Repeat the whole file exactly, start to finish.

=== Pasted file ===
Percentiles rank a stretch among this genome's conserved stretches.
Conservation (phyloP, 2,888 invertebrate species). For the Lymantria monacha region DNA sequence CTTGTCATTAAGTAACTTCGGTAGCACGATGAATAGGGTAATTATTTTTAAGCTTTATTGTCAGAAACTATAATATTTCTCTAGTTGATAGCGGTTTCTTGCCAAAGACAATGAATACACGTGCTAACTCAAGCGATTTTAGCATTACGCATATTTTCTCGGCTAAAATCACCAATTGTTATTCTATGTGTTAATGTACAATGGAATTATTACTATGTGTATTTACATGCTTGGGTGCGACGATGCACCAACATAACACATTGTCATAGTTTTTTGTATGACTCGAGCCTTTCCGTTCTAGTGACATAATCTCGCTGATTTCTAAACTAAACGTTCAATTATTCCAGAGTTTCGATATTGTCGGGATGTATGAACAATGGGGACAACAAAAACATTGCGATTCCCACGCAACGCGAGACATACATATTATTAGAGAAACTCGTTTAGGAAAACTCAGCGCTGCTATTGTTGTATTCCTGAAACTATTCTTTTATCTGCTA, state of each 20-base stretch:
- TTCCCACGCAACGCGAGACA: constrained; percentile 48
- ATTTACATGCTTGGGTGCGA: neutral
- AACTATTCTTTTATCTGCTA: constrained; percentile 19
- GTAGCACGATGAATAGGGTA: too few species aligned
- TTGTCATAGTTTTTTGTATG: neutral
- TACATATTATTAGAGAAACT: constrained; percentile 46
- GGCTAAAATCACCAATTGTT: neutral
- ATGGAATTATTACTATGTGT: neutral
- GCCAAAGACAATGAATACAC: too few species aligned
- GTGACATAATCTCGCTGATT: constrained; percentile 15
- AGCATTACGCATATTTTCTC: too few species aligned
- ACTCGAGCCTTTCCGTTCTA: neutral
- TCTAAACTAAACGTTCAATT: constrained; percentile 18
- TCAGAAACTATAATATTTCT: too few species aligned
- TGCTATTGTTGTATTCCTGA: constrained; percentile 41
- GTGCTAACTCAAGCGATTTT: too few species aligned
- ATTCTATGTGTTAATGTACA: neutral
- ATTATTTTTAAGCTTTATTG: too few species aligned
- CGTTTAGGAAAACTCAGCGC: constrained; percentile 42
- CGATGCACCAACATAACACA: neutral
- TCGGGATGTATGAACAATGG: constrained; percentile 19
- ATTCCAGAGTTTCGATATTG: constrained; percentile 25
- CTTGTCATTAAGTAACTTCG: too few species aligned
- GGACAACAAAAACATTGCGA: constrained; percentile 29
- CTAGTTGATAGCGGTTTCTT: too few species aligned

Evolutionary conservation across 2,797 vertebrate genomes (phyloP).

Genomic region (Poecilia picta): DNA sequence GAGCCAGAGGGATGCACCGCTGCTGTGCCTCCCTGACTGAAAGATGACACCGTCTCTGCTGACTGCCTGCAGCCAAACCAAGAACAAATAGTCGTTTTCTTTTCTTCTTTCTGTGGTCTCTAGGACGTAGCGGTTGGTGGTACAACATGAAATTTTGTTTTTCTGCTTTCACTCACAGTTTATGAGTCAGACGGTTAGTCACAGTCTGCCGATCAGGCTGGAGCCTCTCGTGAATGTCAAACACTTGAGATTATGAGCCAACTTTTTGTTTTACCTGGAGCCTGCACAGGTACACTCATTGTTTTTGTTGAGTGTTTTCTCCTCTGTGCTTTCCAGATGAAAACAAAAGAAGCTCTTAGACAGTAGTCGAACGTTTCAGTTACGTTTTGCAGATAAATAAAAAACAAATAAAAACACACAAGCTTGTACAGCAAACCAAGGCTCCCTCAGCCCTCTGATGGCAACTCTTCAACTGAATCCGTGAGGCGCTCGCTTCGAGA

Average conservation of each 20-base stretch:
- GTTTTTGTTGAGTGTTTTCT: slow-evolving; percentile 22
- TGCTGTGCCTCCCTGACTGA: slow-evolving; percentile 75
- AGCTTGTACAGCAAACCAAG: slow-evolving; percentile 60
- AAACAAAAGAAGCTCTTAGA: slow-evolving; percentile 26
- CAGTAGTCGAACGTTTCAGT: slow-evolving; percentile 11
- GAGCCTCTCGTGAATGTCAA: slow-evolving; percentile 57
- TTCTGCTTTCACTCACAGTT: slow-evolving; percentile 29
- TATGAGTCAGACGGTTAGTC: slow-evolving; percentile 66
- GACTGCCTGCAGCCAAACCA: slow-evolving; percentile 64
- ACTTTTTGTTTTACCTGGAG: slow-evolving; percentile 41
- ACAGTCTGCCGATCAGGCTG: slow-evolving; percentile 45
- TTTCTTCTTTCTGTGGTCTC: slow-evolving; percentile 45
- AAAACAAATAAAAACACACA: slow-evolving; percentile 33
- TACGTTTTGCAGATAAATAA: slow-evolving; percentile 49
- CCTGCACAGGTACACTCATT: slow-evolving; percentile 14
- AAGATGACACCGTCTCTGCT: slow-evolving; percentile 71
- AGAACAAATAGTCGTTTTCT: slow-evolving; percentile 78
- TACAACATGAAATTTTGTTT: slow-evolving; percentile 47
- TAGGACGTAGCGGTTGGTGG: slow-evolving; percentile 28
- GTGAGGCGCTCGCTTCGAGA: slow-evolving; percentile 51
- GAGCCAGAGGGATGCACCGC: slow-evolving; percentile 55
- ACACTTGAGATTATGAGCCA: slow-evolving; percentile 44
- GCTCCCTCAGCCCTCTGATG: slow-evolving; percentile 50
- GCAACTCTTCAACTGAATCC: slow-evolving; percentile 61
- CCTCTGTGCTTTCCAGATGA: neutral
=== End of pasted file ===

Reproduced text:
Percentiles rank a stretch among this genome's conserved stretches.
Conservation (phyloP, 2,888 invertebrate species). For the Lymantria monacha region DNA sequence CTTGTCATTAAGTAACTTCGGTAGCACGATGAATAGGGTAATTATTTTTAAGCTTTATTGTCAGAAACTATAATATTTCTCTAGTTGATAGCGGTTTCTTGCCAAAGACAATGAATACACGTGCTAACTCAAGCGATTTTAGCATTACGCATATTTTCTCGGCTAAAATCACCAATTGTTATTCTATGTGTTAATGTACAATGGAATTATTACTATGTGTATTTACATGCTTGGGTGCGACGATGCACCAACATAACACATTGTCATAGTTTTTTGTATGACTCGAGCCTTTCCGTTCTAGTGACATAATCTCGCTGATTTCTAAACTAAACGTTCAATTATTCCAGAGTTTCGATATTGTCGGGATGTATGAACAATGGGGACAACAAAAACATTGCGATTCCCACGCAACGCGAGACATACATATTATTAGAGAAACTCGTTTAGGAAAACTCAGCGCTGCTATTGTTGTATTCCTGAAACTATTCTTTTATCTGCTA, state of each 20-base stretch:
- TTCCCACGCAACGCGAGACA: constrained; percentile 48
- ATTTACATGCTTGGGTGCGA: neutral
- AACTATTCTTTTATCTGCTA: constrained; percentile 19
- GTAGCACGATGAATAGGGTA: too few species aligned
- TTGTCATAGTTTTTTGTATG: neutral
- TACATATTATTAGAGAAACT: constrained; percentile 46
- GGCTAAAATCACCAATTGTT: neutral
- ATGGAATTATTACTATGTGT: neutral
- GCCAAAGACAATGAATACAC: too few species aligned
- GTGACATAATCTCGCTGATT: constrained; percentile 15
- AGCATTACGCATATTTTCTC: too few species aligned
- ACTCGAGCCTTTCCGTTCTA: neutral
- TCTAAACTAAACGTTCAATT: constrained; percentile 18
- TCAGAAACTATAATATTTCT: too few species aligned
- TGCTATTGTTGTATTCCTGA: constrained; percentile 41
- GTGCTAACTCAAGCGATTTT: too few species aligned
- ATTCTATGTGTTAATGTACA: neutral
- ATTATTTTTAAGCTTTATTG: too few species aligned
- CGTTTAGGAAAACTCAGCGC: constrained; percentile 42
- CGATGCACCAACATAACACA: neutral
- TCGGGATGTATGAACAATGG: constrained; percentile 19
- ATTCCAGAGTTTCGATATTG: constrained; percentile 25
- CTTGTCATTAAGTAACTTCG: too few species aligned
- GGACAACAAAAACATTGCGA: constrained; percentile 29
- CTAGTTGATAGCGGTTTCTT: too few species aligned

Evolutionary conservation across 2,797 vertebrate genomes (phyloP).

Genomic region (Poecilia picta): DNA sequence GAGCCAGAGGGATGCACCGCTGCTGTGCCTCCCTGACTGAAAGATGACACCGTCTCTGCTGACTGCCTGCAGCCAAACCAAGAACAAATAGTCGTTTTCTTTTCTTCTTTCTGTGGTCTCTAGGACGTAGCGGTTGGTGGTACAACATGAAATTTTGTTTTTCTGCTTTCACTCACAGTTTATGAGTCAGACGGTTAGTCACAGTCTGCCGATCAGGCTGGAGCCTCTCGTGAATGTCAAACACTTGAGATTATGAGCCAACTTTTTGTTTTACCTGGAGCCTGCACAGGTACACTCATTGTTTTTGTTGAGTGTTTTCTCCTCTGTGCTTTCCAGATGAAAACAAAAGAAGCTCTTAGACAGTAGTCGAACGTTTCAGTTACGTTTTGCAGATAAATAAAAAACAAATAAAAACACACAAGCTTGTACAGCAAACCAAGGCTCCCTCAGCCCTCTGATGGCAACTCTTCAACTGAATCCGTGAGGCGCTCGCTTCGAGA

Average conservation of each 20-base stretch:
- GTTTTTGTTGAGTGTTTTCT: slow-evolving; percentile 22
- TGCTGTGCCTCCCTGACTGA: slow-evolving; percentile 75
- AGCTTGTACAGCAAACCAAG: slow-evolving; percentile 60
- AAACAAAAGAAGCTCTTAGA: slow-evolving; percentile 26
- CAGTAGTCGAACGTTTCAGT: slow-evolving; percentile 11
- GAGCCTCTCGTGAATGTCAA: slow-evolving; percentile 57
- TTCTGCTTTCACTCACAGTT: slow-evolving; percentile 29
- TATGAGTCAGACGGTTAGTC: slow-evolving; percentile 66
- GACTGCCTGCAGCCAAACCA: slow-evolving; percentile 64
- ACTTTTTGTTTTACCTGGAG: slow-evolving; percentile 41
- ACAGTCTGCCGATCAGGCTG: slow-evolving; percentile 45
- TTTCTTCTTTCTGTGGTCTC: slow-evolving; percentile 45
- AAAACAAATAAAAACACACA: slow-evolving; percentile 33
- TACGTTTTGCAGATAAATAA: slow-evolving; percentile 49
- CCTGCACAGGTACACTCATT: slow-evolving; percentile 14
- AAGATGACACCGTCTCTGCT: slow-evolving; percentile 71
- AGAACAAATAGTCGTTTTCT: slow-evolving; percentile 78
- TACAACATGAAATTTTGTTT: slow-evolving; percentile 47
- TAGGACGTAGCGGTTGGTGG: slow-evolving; percentile 28
- GTGAGGCGCTCGCTTCGAGA: slow-evolving; percentile 51
- GAGCCAGAGGGATGCACCGC: slow-evolving; percentile 55
- ACACTTGAGATTATGAGCCA: slow-evolving; percentile 44
- GCTCCCTCAGCCCTCTGATG: slow-evolving; percentile 50
- GCAACTCTTCAACTGAATCC: slow-evolving; percentile 61
- CCTCTGTGCTTTCCAGATGA: neutral